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April 10, 2014     Clinch Valley Times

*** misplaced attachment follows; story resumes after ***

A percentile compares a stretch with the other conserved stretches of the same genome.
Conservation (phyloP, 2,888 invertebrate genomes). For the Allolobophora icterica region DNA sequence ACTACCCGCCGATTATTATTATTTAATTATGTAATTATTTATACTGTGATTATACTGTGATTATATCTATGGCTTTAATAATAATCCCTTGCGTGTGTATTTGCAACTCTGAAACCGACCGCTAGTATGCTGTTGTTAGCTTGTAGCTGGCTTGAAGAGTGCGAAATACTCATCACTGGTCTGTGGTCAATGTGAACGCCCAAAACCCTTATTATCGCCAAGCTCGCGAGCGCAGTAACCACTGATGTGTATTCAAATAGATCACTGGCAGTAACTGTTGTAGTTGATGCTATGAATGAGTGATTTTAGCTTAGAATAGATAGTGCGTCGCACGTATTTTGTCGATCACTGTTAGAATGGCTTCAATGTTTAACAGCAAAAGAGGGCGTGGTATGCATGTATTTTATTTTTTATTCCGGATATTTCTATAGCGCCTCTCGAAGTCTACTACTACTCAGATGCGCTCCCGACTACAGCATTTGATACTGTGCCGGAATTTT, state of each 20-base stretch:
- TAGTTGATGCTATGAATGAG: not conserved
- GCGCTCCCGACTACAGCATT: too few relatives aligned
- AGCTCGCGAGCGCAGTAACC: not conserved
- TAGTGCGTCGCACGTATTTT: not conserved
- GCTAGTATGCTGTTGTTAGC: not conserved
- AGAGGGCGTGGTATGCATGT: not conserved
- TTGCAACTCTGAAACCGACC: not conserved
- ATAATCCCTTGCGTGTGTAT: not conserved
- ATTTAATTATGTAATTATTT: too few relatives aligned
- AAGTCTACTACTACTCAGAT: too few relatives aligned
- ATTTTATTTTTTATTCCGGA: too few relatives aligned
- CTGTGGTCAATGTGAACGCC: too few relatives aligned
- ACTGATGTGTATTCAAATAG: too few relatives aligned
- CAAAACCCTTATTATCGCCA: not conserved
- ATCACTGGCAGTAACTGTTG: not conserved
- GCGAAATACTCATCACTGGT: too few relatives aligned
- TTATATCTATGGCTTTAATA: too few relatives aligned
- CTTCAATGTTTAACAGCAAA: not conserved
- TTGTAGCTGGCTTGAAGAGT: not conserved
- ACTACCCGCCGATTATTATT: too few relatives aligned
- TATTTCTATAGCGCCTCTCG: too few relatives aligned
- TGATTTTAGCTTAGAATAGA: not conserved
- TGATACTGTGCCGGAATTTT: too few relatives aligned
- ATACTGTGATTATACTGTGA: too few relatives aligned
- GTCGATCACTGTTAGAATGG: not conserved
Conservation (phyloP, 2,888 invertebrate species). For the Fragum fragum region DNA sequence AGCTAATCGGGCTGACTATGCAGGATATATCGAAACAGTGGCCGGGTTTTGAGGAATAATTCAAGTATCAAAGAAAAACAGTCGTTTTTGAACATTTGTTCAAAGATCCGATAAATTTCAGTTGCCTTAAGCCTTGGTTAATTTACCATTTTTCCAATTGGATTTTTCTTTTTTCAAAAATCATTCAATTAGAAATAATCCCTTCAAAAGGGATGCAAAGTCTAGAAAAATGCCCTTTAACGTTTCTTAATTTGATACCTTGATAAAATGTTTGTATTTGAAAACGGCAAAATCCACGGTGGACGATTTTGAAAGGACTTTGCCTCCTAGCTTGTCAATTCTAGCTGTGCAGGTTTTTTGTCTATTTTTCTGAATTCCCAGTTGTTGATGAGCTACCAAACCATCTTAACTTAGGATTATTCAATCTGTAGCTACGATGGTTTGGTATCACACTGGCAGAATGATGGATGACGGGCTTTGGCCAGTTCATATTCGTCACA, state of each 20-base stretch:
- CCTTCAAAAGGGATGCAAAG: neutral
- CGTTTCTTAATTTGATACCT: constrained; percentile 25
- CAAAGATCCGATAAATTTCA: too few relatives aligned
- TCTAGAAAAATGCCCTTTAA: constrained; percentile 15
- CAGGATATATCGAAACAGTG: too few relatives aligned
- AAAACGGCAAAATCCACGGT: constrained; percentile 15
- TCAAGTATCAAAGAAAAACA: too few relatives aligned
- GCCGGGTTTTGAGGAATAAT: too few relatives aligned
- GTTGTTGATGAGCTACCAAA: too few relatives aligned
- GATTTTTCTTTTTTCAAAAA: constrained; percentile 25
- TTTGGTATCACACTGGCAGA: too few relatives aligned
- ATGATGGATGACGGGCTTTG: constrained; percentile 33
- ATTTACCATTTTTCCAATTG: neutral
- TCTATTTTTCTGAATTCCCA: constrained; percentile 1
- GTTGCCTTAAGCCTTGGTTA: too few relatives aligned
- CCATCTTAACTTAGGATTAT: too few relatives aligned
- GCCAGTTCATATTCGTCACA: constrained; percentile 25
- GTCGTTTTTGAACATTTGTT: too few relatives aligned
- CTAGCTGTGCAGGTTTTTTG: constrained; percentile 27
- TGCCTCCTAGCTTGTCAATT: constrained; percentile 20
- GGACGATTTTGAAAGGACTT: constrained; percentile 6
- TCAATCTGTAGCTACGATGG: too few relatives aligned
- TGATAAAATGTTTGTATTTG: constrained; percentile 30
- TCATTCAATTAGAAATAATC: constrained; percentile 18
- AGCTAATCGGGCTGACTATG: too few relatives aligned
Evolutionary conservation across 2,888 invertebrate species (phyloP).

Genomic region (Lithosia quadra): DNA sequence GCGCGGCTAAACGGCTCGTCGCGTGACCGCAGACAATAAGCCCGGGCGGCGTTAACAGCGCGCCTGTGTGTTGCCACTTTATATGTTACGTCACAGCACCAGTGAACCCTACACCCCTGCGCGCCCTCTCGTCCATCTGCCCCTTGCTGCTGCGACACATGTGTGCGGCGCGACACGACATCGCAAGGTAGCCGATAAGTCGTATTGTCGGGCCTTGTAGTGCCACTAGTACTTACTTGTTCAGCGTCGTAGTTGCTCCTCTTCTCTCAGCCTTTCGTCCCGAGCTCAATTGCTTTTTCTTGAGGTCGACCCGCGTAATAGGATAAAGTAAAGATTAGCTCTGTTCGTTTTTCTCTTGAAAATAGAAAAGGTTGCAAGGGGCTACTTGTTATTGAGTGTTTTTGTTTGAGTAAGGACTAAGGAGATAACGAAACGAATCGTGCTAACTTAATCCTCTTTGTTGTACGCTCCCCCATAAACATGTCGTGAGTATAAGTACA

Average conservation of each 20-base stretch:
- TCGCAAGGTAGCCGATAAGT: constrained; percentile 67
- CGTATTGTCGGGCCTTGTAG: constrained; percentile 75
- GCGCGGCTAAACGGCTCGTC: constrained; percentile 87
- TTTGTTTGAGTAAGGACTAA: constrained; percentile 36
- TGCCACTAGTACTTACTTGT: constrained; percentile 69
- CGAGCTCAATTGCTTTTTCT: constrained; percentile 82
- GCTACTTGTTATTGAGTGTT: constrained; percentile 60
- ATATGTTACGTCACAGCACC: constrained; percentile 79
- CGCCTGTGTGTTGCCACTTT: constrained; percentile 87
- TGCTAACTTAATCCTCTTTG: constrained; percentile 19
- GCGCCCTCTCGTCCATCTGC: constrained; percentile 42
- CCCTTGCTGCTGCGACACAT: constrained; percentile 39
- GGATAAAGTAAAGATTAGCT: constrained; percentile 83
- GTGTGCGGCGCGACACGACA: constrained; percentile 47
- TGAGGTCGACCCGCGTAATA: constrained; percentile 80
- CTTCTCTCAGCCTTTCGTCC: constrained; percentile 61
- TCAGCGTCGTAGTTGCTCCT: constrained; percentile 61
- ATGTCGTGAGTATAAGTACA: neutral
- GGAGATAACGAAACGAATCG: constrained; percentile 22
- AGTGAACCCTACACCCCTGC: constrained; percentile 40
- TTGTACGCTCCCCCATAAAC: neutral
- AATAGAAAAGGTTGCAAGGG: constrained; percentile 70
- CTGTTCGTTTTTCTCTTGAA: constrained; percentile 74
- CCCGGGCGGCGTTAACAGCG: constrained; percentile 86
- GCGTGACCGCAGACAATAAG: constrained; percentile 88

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Page 2 CLINCH VALLEY TIMES St. Paid, Va. Thursday, April 10, 2014 Of shoes..and ships..and sealing wax.. A.. Youn00 Gregory Okay, Reprinted from April 19, 2012 this was inevitable/ You knew I'd get around to it, sooner or later--the excitement of the event has kept going on for us even though it happened almost three weeks ago. Our house- hold has been euphoric ever since the University of Kentucky Wildcat basketball team won its eighth national championship on April 2--and I guess you knew I'd at least mention that achievement in this space! (1948, 49, 51, 58, 78, 96, 98--and now 2012!). You have to understand how such an event affects members of my family. David, a Virginia Tech graduate (the rest of us went to UK), is pleased for us, but he doesn't go all to pieces. Personally, I'm thrilled when the Cats do well, but I'm not thrilled at the same level as Allen and Peyton manage to reach. In the first place, they saw several games at Rupp Arena during the sea- son. Once was the night before the UK-Tennessee foot- ball game--it was Thanksgiving break for students, and some tickets became available which Peyt snapped up online days before they went to Lexington. For the sec- ond game, she also got the tickets online, but refused to tell us what she'd paid for them. Rupp Arena tickets are sometimes like that! But getting back to the "big dance," as some people are given to calling the annual NCAA Division 1 Basketball Tournament--looked at in one way, it does- n't seem that it would be such a big deal for a good team. All that's necessary, beyond qualifying for the tournament--or being invited--is winning six games. However, when you consider that the competitors are the best basketball teams in the country, it becomes a little more complicated. Add the fact that, as a general rule, almost any team can defeat almost any other team, given the right time and the right circumstances. There isn't any cut-and-dried conclusion possible, and any- body who says otherwise is a wishful thinker! (I have to admit--that would include me, as I always assume Kentucky will win, and, when there's an opportunity for a little friendly pool among friends, I put my money where my mouth is.) It started off like any other basketball season--a cou- ple of exhibition games against teams not normally.on the regular season schedule. The Cats won those, of course. Then the regular season began. Among the very good teams UK was up against before the Southeastern Conference schedule were North Carolina, Louisville, St. John's, Kansas and Indiana. UK won all of those-- except that Indiana hit a three-pointer at the buzzer to overcome UK's two-point lead. The Cats won their first eight games of the season, gave up that one against IU on December 10, then won another 24 before losing to Vanderbilt in the finals of the Southeastern Conference Tourna-ment. Early on, the Cats, with a preponderance of freshmen, were ranked number one in the nation. However, Allen pointed out, as he often does in cases like this, that "number one" is a meaningful phrase only Letter to the Editor after the season is over--and that it means very little when used before or during the season. You have to admit that he has a point! Anyway, the NCAA Division 1 Tournament began, and as the regular season SEC champion, UK had an automatic bid, as did, I'm pretty sure, a majority of teams in the competition. Like I said before--doesn't seem too.hard--just six games to win in order to have the national championship. The level of competition, however, makes that easier said than done. Perhaps a bit of history would be in order here. Adolph Rupp's Wildcats in the 1947-48 season--they were called the Fabulous Five--won the school's first NCAA championship. This group (Alex Groza, Wah- Wah Jones, Ralph Beard, Kenny Rollins and Cliff Barker, complete with Coach Adolph Rupp) also won the basketball gold medal in the 1948 Summer Olympics Allen, who has a vast store of information about this subject, told me that the National Invitation Tournament--NIT--was the more highly ranked tourna- ment for some time. I found on the Internet that the NIT was considered to produce the national championship team from its founding in 1938 through the next 15 or so years. That suggests that the NCAA Tournament (which originally included primarily conference cham- pions) became the one whose winner was ranked at the top of the list in 1943, give or take a year. (Kentucky won the NIT in 1946, was runner-up in 1947, and won again in 1976.) I hope you'll forgive me these ramblings about my team! I promise I won't do it again (at least not til they win #9). I'm sure I've told you before that the legendary coach, Adolph Rupp, and his family lived across the street from us when I was a little girl. Far as I was con- cerned, he just taught at the university like my father did, and he was Herky's daddy (Herky was one of my playmates). Then, listening to Tom Mix, a favorite radio program, one afternoon after school, I was transfixed when I heard the Ralston Purina commercial, which offered, for a box top and 15 cents, a booklet called "Championship Basketball" by Adolph Rupp. That was the first suggestion I'd had that our neighbor was famous ! Then later, as a student at UK, I was there the night they drove the blue Cadillac convertible onto the floor of Memorial Coliseum at halftime of a game--it was a gift to Coach Rupp from the people of Lexington. I was there the night that halftime of the basketball game fea- tured the introduction of all of Coach Rupp's All- American players from the past. I don't remember how many there were, but it seemed that they circled the bas- ketbail court! Still later, when I had graduated, and Allen was out of the service and back in school, we were at a game against Temple--we won in three OTs, the third made possible by a buzzer-beater-tying basket from the cen- ter line (no three-pointers in those days). Our roots in UK basketball DO go 'way back! i ff ] i i i Ill li " A special thank you from the Town Of St. Paul To the Editor: The Town of St. Paul would like to send a special thank you to everyone who made the visit from St. Joseph University such a wonderful week. We hosted 27 young adults from Philadelphia Pennsylvania as they enjoyed the "Appalachian Experience". Our gratitude goes to Castlewood High School, The St. Paul Episcopal Church, St. Paul Baptist Church, St. Paul Methodist Church, St. Therese Catholic Church, Morning Star Church, St. Paul Assembly of God Church, the folks at Romano's and the Castlewood Lions Club, folks at E1 Palenque Mexican Restaurant, the folks at Pizza Plus, the old Russell County Courthouse, Terry Vencil and Team Estonoa, Jerry Couch, Kathy and Richard Ferguson, Debbie Baca, and Glenda Lane. We greatly appreciate your contribution. Much work was accomplished and many lives were blessed to be able to enjoy some time with these wonderful students. We sincerely wish these students the very best as they continue their education and look forward to seeing them in St. Paul in the future. Kyle Fetcher Mayor, Town of St. Paul LETTERS TO THE EDITOR Readers are invited to write letters on matters of general interest to the public. Letters do not necessarily reflect the philosophy or editorial policy of this newspaper, which reserves the right to edit letters. The Clinch Valley Times will not print unsigned letters. Increased opportunity for producers as part of the New Farm Bill for 2014 WASHINGTON -- Agriculture Secretary Tom Vilsack announced increased opportunity for producers as a result of the 2014 Farm Bill. A fact sheet outlining modifica- tions to the U.S. Department of Agriculture's (USDA) Farm Service Agency (FSA) Farm Loan Programs is available here. "Our nation's farmers and ranchers are the engine of the rural economy. These improvements to our Farm Loan Programs will help a new generation begin farming and grow existing farm operations," said Secretary Vilsack. "This announcement repre- sents just one part of a series of investments the new Farm Bill makes in the next generation of agricul- ture, which is critical to economic growth in com- munities across the coun- try." The Farln ' Bill expands lending opportunities for thousands of farmers and ranchers to begin and con- tinue operations, including greater flexibility in deter- mining eligibility, raising loan limits, and emphasiz- ing beginning and socially disadvantaged producers. Changes that will take effect immediately include: -Elimination of loan term limits for guaranteed operating loans. -Modification of the definition of beginning farmer, using the average farm size for the county as a qualifier instead of the median farm size. -Modification of the Joint Financing Direct Farm Ownership Interest Rate to 2 percent less than regular Direct Farm Ownership rate, with a floor of 2.5 percent. Previously, the rate was established at 5 percent. -Increase of the maxi- mum loan amount for Direct Farm Ownership down payments from $225,000 to $300,000. -Elimination of rural residency requirement for Youth Loans, allowing urban youth to benefit. -Debt forgiveness on Youth Loans, which will not prevent borrowers from obtaining additional loans from the federal govern- count toward loan term ment. limits for veterans and -Increase of the guaran- beginning farmers. tee amount on Additional modifica- Conservation Loans from tions must be implemented 75 to 80 percent and 90 through the rulemaking percent for socially disad- processes. Visit the FSA vantaged borrowers and Farm Bill website for beginning farmers, information and updates to -Microloans will not farm loan programs. St. Paul Assembly of God Rev. John Thompson The Promise Isaiah 7:14 - Therefore the Lord Himself will give you a sign: Behold, the vir- gin shall conceive and bear a son and shall call His name Immanuel. Matthew 1:27 - Behold, the virgin shall be with child, and bear a Son and they shall call His name Immanuel, which is trans- lated, "God with us." Isaiah 7:14 was given to the people of Israel at a time when Syria had arrayed their armies around them. In this seem- ingly hopeless situation, God sent Isaiah the prophet to Ahaz the king to give the promise of help and deliv- erance. Ahaz was told that he might ask God for a sign. He refused to do so supposedly because he did not want to "test the Lord" but in reality, he had already made an alliance with a pagan king. This demonstrated his trust in human ability rather than trust in a Sovereign God. Isaiah gives him and Israel a sign anyway. This is the promise of Isaiah 7:14 which was clearly ful- filled in Matthew 1:22, 23. This fulfillment of the promise tells us that what- ever God promise can always be relied on. While men may promise and fail to keep their promises, God has never broken His promise. Like most of the things of Go d , the promised Messiah is either a step- ping stone or a stumbling block. We are either deeply attracted to Him or we will totaliy reject Him. re may go through religious exer- cises but Christ will either become our Lord or a "rock of offense." His words, commandments and expectations will either provide great hope and help or they will offend us. No one can hear Him say "Love God and love your neighbor" without being challenged in their lifestyle. Isaiah 8:14, 15 tells us clearly that Christ is either a sanctuary, a place of safety, or He will be a rock of offense, a hard or difficult place. Despite the suggestion that Christianity is one of many "good religions" and Christ is just one of the ways to get to Heaven, the Bible is clear. Acts 4:12 states, "Nor is there salva- tion in any other, for there is no other name under Heaven given among men by which we must be saved." The acceptance of the promise of God, Christ crucified and raised from the dead is the only offer- ing God has made or accepted for over pardon and forgiveness of sins. He has no plan B. Hebrews CLINCH VALLEY TIMES DEADLINES: EDITORIAL copy (anniversaries, birthdays,weddings, calendar items, press releases, etc.J 3 p.m. Monday ADVERTISING (Classified and display) 12 noon Monday 10:26-29 "for if we go on deliberately and willingly sinning after once acquir- ing the knowledge of truth, there is no longer any sac- rifice left to atone for over sins, no further offering which to look forward to." In other words, if Christ Jesus and His sacrifice and blood aren't sufficient,; there is no other hope. Thanks be to God they are fully sufficient for every- one no matter what they have done or are doing. Isaiah 9:2-5 reveals that we do notstand up and walk out of darkness into light, rather, Christ who is light penetrates our dark- ness searching for us, seek- ing us and redeeming us. This Christ is revealed to us in Isaiah 9:6 as the prophet gives us His names. Four names describe this gift of God. He is the Wonderful Counselor who leads us through decisions with unquestionable wisdom. He is the Mighty God. The Hebrew word "El" means strong one, the all-power- ful king and sovereign Lord, the dunamis (cre- ative power) that works on the behalf of His people who can never be under- mined nor usurped. He is the Everlasting Father who is the "Father to the father- less." He (Christ) has been on the throne before cre- ation and He will provide for and protect His chil- dren now and in the world to come. This is not to con- fuse the Trinity for they are distinct in the Persons of Father, Son and Holy Spirit. ,Jesus. is,, described here as  father-like; Remember He said what you see me as and what I do are also what my Father does. He is the Prince of Peace. Peace is not just the absence of war or conflict but is to be equated with a sense of wholeness balance and soundness. The believ- er who is in Christ becomes whole in body, soul and spirit. This promise, which came clothed in the flesh, went to the cross on our behalf, was resurrected from the grave and is now seated at the right hand of God the Father, is available to anyone today. We are nearing Easter, which speaks of life and life eter- nal. Why don't you consid- er inviting this life to live in you? He's available to all who ask. ! C00chl- ..i. i + v aney Times : Pnbi.l-:I '&.I,- ht b%. P-,It, VA 2,t21t]. hy t, LZ.INL : I31-: "[:lte (.'linch Vlev Ti+J+-.+ tr,. ' P-t rx iu L Paul. VA RI.+Ii I,il"tl i.)l);,lA'J ii 2.$0. chnn, h !.:liiidi Vll|y VA 242113 liixlildl publ ',ab+-m 1 i